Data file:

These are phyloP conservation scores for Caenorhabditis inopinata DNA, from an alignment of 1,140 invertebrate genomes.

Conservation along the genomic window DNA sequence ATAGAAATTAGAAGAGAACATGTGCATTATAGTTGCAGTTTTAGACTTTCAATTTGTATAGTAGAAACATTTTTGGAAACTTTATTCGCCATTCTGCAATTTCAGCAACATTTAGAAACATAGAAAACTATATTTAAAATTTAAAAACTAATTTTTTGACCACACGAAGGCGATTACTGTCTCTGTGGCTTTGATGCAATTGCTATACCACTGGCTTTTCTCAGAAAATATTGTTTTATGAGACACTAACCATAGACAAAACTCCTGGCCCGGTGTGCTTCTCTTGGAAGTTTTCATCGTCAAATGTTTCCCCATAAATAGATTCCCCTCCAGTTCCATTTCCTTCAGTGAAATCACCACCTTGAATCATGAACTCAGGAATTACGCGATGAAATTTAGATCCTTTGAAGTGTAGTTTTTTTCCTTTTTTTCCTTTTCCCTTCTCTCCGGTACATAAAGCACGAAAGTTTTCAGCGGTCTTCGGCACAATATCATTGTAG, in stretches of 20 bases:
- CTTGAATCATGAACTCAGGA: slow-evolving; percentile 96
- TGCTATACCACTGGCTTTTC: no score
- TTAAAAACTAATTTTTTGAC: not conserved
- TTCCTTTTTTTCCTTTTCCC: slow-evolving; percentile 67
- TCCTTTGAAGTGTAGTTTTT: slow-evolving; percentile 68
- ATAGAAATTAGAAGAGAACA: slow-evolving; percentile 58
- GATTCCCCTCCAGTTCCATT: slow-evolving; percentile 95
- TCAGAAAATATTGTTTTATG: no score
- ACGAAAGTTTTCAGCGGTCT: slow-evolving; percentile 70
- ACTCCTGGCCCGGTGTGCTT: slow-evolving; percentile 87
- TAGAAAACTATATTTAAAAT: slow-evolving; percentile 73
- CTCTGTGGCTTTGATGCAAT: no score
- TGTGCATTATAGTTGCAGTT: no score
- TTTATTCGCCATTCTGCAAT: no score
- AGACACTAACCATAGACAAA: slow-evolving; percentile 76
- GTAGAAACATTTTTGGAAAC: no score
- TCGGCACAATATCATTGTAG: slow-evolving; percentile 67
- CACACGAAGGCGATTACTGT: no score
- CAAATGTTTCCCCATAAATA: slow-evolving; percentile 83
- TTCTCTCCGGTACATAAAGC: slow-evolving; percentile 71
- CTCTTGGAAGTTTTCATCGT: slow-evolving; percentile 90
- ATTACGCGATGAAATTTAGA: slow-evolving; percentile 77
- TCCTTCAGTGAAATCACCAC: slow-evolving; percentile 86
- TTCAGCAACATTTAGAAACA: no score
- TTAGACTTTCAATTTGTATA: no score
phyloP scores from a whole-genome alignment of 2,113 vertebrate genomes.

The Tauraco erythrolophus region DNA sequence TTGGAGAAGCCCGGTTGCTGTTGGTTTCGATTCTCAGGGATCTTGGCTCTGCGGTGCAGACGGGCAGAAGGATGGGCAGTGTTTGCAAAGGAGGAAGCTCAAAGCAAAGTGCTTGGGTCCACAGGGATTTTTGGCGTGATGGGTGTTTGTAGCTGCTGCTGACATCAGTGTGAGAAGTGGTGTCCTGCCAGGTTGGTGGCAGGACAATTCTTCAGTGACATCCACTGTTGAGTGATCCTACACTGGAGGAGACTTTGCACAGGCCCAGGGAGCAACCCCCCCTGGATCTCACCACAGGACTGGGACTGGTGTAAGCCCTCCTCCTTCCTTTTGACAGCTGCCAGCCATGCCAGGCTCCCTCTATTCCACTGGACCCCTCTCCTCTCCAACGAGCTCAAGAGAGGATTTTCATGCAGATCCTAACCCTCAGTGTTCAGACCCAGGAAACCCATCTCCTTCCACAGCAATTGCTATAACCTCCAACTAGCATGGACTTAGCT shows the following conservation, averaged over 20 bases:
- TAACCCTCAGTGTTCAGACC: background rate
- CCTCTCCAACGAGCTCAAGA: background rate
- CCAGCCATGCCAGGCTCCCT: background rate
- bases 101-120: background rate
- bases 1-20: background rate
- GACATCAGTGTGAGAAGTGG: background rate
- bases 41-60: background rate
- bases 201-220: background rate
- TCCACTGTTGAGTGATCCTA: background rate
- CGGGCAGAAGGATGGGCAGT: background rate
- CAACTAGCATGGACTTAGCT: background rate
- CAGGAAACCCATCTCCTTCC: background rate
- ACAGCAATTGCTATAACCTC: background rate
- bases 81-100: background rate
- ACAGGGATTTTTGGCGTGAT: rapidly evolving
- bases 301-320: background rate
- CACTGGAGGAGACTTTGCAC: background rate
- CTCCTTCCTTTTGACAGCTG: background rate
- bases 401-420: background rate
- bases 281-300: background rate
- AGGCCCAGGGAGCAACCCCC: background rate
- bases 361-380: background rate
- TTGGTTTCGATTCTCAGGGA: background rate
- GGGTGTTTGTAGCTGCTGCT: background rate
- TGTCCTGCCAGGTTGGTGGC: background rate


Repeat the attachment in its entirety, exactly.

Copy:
These are phyloP conservation scores for Caenorhabditis inopinata DNA, from an alignment of 1,140 invertebrate genomes.

Conservation along the genomic window DNA sequence ATAGAAATTAGAAGAGAACATGTGCATTATAGTTGCAGTTTTAGACTTTCAATTTGTATAGTAGAAACATTTTTGGAAACTTTATTCGCCATTCTGCAATTTCAGCAACATTTAGAAACATAGAAAACTATATTTAAAATTTAAAAACTAATTTTTTGACCACACGAAGGCGATTACTGTCTCTGTGGCTTTGATGCAATTGCTATACCACTGGCTTTTCTCAGAAAATATTGTTTTATGAGACACTAACCATAGACAAAACTCCTGGCCCGGTGTGCTTCTCTTGGAAGTTTTCATCGTCAAATGTTTCCCCATAAATAGATTCCCCTCCAGTTCCATTTCCTTCAGTGAAATCACCACCTTGAATCATGAACTCAGGAATTACGCGATGAAATTTAGATCCTTTGAAGTGTAGTTTTTTTCCTTTTTTTCCTTTTCCCTTCTCTCCGGTACATAAAGCACGAAAGTTTTCAGCGGTCTTCGGCACAATATCATTGTAG, in stretches of 20 bases:
- CTTGAATCATGAACTCAGGA: slow-evolving; percentile 96
- TGCTATACCACTGGCTTTTC: no score
- TTAAAAACTAATTTTTTGAC: not conserved
- TTCCTTTTTTTCCTTTTCCC: slow-evolving; percentile 67
- TCCTTTGAAGTGTAGTTTTT: slow-evolving; percentile 68
- ATAGAAATTAGAAGAGAACA: slow-evolving; percentile 58
- GATTCCCCTCCAGTTCCATT: slow-evolving; percentile 95
- TCAGAAAATATTGTTTTATG: no score
- ACGAAAGTTTTCAGCGGTCT: slow-evolving; percentile 70
- ACTCCTGGCCCGGTGTGCTT: slow-evolving; percentile 87
- TAGAAAACTATATTTAAAAT: slow-evolving; percentile 73
- CTCTGTGGCTTTGATGCAAT: no score
- TGTGCATTATAGTTGCAGTT: no score
- TTTATTCGCCATTCTGCAAT: no score
- AGACACTAACCATAGACAAA: slow-evolving; percentile 76
- GTAGAAACATTTTTGGAAAC: no score
- TCGGCACAATATCATTGTAG: slow-evolving; percentile 67
- CACACGAAGGCGATTACTGT: no score
- CAAATGTTTCCCCATAAATA: slow-evolving; percentile 83
- TTCTCTCCGGTACATAAAGC: slow-evolving; percentile 71
- CTCTTGGAAGTTTTCATCGT: slow-evolving; percentile 90
- ATTACGCGATGAAATTTAGA: slow-evolving; percentile 77
- TCCTTCAGTGAAATCACCAC: slow-evolving; percentile 86
- TTCAGCAACATTTAGAAACA: no score
- TTAGACTTTCAATTTGTATA: no score
phyloP scores from a whole-genome alignment of 2,113 vertebrate genomes.

The Tauraco erythrolophus region DNA sequence TTGGAGAAGCCCGGTTGCTGTTGGTTTCGATTCTCAGGGATCTTGGCTCTGCGGTGCAGACGGGCAGAAGGATGGGCAGTGTTTGCAAAGGAGGAAGCTCAAAGCAAAGTGCTTGGGTCCACAGGGATTTTTGGCGTGATGGGTGTTTGTAGCTGCTGCTGACATCAGTGTGAGAAGTGGTGTCCTGCCAGGTTGGTGGCAGGACAATTCTTCAGTGACATCCACTGTTGAGTGATCCTACACTGGAGGAGACTTTGCACAGGCCCAGGGAGCAACCCCCCCTGGATCTCACCACAGGACTGGGACTGGTGTAAGCCCTCCTCCTTCCTTTTGACAGCTGCCAGCCATGCCAGGCTCCCTCTATTCCACTGGACCCCTCTCCTCTCCAACGAGCTCAAGAGAGGATTTTCATGCAGATCCTAACCCTCAGTGTTCAGACCCAGGAAACCCATCTCCTTCCACAGCAATTGCTATAACCTCCAACTAGCATGGACTTAGCT shows the following conservation, averaged over 20 bases:
- TAACCCTCAGTGTTCAGACC: background rate
- CCTCTCCAACGAGCTCAAGA: background rate
- CCAGCCATGCCAGGCTCCCT: background rate
- bases 101-120: background rate
- bases 1-20: background rate
- GACATCAGTGTGAGAAGTGG: background rate
- bases 41-60: background rate
- bases 201-220: background rate
- TCCACTGTTGAGTGATCCTA: background rate
- CGGGCAGAAGGATGGGCAGT: background rate
- CAACTAGCATGGACTTAGCT: background rate
- CAGGAAACCCATCTCCTTCC: background rate
- ACAGCAATTGCTATAACCTC: background rate
- bases 81-100: background rate
- ACAGGGATTTTTGGCGTGAT: rapidly evolving
- bases 301-320: background rate
- CACTGGAGGAGACTTTGCAC: background rate
- CTCCTTCCTTTTGACAGCTG: background rate
- bases 401-420: background rate
- bases 281-300: background rate
- AGGCCCAGGGAGCAACCCCC: background rate
- bases 361-380: background rate
- TTGGTTTCGATTCTCAGGGA: background rate
- GGGTGTTTGTAGCTGCTGCT: background rate
- TGTCCTGCCAGGTTGGTGGC: background rate